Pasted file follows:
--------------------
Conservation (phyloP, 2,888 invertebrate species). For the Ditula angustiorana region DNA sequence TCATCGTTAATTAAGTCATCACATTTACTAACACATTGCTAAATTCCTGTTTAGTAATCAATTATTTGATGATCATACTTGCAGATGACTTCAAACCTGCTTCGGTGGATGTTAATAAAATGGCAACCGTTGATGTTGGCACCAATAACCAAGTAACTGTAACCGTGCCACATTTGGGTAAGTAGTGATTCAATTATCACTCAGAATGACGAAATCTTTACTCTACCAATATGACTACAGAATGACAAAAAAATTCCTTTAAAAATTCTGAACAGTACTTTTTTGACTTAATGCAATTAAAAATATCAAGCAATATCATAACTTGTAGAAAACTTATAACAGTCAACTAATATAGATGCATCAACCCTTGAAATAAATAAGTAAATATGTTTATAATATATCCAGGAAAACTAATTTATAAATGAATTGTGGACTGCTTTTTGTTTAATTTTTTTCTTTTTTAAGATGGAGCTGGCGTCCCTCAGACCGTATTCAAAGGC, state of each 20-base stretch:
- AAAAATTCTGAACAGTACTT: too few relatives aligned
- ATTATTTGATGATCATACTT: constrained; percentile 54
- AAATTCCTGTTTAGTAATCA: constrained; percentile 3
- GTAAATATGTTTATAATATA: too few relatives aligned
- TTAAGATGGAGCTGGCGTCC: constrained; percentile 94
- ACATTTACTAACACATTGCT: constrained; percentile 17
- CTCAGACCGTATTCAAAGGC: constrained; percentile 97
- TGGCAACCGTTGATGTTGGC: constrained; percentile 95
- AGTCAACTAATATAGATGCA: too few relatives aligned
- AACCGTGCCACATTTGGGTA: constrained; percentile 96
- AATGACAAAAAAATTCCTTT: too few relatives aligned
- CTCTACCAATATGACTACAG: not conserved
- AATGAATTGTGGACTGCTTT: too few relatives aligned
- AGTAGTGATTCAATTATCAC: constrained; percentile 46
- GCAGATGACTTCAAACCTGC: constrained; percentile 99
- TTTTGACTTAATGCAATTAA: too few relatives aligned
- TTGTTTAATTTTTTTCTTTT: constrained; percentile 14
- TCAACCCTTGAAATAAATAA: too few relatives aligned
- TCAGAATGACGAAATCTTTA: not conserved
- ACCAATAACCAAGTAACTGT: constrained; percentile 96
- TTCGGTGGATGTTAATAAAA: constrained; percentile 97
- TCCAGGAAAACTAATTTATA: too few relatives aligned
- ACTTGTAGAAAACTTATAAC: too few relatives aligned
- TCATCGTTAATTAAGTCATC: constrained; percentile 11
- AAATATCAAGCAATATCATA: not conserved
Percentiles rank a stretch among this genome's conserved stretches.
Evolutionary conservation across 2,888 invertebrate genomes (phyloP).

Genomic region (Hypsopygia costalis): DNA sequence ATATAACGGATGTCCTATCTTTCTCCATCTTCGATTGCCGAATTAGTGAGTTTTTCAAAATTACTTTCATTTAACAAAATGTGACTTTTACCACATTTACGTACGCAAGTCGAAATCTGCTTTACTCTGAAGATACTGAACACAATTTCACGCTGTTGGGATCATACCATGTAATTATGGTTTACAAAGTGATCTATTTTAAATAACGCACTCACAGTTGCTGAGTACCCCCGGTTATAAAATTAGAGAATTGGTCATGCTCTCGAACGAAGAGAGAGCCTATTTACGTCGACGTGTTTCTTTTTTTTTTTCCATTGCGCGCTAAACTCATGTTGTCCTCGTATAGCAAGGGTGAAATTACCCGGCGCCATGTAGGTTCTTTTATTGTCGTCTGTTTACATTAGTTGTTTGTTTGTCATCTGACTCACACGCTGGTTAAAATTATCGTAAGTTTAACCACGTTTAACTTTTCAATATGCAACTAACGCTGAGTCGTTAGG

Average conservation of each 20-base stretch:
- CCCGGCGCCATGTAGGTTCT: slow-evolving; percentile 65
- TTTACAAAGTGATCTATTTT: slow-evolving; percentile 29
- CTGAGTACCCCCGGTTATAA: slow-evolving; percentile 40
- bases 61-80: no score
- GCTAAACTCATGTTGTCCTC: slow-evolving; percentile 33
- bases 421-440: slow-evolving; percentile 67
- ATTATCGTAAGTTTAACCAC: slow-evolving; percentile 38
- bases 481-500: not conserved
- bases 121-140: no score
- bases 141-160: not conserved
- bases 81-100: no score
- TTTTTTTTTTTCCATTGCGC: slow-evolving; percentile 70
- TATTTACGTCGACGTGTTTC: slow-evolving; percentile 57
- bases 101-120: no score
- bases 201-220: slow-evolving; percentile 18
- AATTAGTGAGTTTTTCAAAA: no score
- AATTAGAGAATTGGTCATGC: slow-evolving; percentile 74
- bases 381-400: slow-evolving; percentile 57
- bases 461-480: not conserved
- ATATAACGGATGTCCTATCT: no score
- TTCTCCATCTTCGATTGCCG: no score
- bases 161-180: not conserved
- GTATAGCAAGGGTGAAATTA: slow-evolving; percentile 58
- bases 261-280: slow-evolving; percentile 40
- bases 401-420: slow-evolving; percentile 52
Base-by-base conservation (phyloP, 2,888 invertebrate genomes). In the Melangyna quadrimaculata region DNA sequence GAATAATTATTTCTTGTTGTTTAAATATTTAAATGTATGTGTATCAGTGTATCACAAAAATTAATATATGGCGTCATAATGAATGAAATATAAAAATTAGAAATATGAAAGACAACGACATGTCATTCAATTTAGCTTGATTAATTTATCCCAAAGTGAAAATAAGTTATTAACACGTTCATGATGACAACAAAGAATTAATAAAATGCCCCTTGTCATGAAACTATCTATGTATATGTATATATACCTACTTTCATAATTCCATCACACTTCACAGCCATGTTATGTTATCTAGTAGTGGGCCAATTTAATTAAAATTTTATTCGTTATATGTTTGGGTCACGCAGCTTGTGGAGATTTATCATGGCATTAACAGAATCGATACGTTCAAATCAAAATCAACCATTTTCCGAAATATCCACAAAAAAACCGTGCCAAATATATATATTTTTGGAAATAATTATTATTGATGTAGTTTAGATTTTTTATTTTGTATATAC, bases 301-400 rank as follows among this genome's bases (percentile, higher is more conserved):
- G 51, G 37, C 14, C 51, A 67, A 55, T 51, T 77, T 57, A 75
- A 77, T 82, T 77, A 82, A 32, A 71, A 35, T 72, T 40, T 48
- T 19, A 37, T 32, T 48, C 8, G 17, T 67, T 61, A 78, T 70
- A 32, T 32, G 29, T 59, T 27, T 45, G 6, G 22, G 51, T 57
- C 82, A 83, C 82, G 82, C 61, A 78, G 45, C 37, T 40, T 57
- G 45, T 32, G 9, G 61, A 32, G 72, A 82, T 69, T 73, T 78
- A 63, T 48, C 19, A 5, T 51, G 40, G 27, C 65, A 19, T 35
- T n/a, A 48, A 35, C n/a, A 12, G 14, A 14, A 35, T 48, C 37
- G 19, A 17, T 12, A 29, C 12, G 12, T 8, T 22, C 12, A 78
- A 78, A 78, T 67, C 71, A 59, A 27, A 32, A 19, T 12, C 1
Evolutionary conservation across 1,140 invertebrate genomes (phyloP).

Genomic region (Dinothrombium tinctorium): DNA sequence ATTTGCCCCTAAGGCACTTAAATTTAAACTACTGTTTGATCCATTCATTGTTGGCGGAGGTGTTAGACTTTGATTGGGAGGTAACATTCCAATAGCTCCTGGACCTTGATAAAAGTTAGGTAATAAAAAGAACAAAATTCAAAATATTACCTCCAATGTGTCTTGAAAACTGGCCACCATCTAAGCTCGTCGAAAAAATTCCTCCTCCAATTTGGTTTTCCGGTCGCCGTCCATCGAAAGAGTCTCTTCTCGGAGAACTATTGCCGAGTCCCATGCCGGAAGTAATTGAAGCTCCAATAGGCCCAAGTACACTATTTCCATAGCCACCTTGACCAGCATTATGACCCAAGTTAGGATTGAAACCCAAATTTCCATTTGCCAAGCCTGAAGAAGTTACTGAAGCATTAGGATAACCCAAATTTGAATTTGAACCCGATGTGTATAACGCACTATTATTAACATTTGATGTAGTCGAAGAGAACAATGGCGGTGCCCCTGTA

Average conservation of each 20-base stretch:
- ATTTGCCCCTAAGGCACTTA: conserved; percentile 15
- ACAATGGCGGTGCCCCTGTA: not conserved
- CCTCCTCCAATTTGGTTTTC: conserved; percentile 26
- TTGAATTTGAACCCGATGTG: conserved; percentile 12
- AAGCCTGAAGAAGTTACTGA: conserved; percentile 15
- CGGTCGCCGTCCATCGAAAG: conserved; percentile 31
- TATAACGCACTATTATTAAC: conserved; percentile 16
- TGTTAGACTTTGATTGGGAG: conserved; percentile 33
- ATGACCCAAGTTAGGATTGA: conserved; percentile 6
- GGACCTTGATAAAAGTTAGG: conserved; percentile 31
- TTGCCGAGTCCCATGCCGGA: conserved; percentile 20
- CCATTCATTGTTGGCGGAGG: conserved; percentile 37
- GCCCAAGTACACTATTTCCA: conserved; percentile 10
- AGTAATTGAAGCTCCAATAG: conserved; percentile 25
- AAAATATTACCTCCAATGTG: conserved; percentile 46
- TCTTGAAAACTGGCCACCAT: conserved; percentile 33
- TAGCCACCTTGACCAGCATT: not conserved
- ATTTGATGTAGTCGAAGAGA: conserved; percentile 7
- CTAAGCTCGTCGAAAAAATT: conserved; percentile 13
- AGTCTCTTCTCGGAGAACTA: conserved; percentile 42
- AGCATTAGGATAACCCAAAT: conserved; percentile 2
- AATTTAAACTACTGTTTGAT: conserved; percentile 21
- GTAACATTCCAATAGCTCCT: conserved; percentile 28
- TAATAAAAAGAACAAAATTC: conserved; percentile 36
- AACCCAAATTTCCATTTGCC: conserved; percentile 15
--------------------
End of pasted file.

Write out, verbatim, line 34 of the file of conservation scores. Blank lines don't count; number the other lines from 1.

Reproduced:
- bases 61-80: no score